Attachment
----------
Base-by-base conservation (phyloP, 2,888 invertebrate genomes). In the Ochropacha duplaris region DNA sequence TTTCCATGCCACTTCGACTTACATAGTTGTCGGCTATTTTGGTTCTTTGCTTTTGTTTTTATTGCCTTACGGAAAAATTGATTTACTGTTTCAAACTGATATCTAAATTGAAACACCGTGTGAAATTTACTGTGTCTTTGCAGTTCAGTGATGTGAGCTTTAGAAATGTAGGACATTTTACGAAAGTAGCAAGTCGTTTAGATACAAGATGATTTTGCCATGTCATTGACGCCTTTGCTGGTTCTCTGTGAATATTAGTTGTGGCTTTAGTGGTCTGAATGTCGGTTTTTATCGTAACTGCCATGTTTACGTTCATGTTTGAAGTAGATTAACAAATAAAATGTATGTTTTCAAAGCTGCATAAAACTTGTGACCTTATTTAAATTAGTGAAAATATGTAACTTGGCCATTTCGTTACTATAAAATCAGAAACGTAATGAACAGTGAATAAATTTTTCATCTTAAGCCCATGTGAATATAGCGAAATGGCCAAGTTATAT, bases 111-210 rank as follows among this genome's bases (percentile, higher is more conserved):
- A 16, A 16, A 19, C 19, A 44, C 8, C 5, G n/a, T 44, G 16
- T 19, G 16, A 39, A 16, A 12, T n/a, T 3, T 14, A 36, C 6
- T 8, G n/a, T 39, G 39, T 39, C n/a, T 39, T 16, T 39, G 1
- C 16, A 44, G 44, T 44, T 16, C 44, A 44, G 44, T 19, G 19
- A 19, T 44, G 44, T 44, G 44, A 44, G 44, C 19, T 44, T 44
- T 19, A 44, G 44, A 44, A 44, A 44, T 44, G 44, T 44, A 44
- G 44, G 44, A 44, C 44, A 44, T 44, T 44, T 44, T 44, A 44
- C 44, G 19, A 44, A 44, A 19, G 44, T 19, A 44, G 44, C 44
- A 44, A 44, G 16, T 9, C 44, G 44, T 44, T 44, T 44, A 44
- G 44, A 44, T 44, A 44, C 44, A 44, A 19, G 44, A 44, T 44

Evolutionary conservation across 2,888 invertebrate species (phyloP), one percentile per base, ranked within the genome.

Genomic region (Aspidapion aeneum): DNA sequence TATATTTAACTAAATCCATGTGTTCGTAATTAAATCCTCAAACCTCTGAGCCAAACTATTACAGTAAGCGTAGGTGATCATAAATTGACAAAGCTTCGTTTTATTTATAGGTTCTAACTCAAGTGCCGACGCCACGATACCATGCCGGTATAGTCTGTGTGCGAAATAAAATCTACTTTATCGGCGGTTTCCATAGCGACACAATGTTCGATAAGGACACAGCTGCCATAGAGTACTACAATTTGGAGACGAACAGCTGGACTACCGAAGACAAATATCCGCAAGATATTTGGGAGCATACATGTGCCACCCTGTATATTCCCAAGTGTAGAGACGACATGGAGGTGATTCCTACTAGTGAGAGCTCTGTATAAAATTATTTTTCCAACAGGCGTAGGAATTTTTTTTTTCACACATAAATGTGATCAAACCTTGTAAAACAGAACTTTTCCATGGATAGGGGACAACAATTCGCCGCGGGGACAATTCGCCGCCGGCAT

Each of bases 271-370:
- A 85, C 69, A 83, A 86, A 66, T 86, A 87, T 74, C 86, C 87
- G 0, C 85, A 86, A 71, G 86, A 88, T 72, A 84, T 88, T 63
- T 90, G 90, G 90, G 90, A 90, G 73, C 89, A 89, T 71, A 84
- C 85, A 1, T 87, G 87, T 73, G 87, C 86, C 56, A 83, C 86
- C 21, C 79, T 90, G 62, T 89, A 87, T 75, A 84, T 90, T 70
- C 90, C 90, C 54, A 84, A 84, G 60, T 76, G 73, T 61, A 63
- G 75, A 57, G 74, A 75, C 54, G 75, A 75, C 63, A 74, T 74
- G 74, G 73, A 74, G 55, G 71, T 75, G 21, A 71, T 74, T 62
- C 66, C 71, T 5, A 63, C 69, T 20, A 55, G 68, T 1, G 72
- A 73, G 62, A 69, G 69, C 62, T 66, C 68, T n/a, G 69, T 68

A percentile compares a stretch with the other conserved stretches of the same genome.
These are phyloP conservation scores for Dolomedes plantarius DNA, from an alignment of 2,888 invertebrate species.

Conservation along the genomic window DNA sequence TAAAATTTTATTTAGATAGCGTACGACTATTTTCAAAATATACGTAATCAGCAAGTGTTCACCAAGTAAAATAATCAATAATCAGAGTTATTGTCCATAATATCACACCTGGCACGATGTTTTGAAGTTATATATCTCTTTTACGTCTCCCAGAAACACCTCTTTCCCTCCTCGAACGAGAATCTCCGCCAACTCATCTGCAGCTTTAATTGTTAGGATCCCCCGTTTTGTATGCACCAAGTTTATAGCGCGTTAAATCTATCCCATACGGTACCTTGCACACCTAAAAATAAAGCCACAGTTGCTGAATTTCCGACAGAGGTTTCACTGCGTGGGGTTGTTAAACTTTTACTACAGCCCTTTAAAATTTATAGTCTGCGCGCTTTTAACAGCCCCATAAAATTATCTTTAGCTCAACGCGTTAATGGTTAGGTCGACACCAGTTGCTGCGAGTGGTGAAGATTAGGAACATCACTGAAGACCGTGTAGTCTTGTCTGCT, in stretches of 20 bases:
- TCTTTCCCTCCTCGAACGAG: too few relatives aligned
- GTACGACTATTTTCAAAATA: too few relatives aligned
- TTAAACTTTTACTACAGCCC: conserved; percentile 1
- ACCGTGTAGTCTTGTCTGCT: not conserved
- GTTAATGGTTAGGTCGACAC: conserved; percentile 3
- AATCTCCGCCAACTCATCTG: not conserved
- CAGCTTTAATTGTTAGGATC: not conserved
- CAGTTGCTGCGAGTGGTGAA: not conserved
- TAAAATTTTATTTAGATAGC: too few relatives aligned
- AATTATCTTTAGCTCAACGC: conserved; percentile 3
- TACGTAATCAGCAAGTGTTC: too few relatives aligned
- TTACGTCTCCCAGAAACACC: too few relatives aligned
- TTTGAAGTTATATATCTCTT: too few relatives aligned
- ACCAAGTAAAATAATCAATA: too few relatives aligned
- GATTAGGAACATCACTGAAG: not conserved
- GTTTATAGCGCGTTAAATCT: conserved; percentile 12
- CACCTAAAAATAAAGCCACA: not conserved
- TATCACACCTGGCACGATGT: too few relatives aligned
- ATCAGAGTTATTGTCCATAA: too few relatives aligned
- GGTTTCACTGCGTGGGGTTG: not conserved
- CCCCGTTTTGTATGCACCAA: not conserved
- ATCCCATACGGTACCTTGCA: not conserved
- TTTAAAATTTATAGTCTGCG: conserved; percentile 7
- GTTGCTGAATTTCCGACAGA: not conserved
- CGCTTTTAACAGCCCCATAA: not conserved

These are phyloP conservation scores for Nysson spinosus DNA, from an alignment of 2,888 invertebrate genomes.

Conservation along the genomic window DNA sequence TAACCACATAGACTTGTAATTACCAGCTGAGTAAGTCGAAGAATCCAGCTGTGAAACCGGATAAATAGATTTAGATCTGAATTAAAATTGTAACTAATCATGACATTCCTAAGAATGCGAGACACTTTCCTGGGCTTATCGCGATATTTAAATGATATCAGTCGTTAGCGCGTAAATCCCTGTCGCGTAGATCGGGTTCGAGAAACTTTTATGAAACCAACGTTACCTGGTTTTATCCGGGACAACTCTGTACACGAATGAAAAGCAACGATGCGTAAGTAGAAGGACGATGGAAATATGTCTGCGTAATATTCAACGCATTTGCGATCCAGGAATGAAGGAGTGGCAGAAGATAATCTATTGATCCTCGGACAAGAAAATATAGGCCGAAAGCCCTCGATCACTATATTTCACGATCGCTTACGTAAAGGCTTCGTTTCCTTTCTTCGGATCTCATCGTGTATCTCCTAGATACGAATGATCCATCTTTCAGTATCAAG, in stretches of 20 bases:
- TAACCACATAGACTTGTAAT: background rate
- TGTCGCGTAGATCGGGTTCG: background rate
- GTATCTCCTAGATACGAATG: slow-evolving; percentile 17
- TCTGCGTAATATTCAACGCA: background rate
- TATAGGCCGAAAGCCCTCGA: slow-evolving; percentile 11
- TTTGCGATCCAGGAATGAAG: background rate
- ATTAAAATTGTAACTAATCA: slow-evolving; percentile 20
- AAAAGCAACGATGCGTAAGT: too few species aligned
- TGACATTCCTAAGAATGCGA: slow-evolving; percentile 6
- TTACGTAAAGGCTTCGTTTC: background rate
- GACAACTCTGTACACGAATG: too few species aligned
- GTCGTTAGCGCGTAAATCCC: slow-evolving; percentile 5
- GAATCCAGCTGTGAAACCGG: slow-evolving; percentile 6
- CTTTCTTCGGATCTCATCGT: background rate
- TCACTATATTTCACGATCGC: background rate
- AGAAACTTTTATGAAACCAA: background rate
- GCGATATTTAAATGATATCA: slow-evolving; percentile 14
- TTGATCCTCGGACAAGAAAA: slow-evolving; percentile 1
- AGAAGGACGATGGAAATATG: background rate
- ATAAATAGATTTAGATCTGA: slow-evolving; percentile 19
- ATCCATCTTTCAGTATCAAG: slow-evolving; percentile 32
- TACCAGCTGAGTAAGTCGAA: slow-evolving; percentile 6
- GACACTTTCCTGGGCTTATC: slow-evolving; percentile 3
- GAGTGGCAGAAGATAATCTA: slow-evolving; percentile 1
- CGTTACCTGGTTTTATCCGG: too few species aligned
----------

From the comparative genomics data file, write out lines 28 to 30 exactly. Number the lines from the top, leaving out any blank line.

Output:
- TCTTTCCCTCCTCGAACGAG: too few relatives aligned
- GTACGACTATTTTCAAAATA: too few relatives aligned
- TTAAACTTTTACTACAGCCC: conserved; percentile 1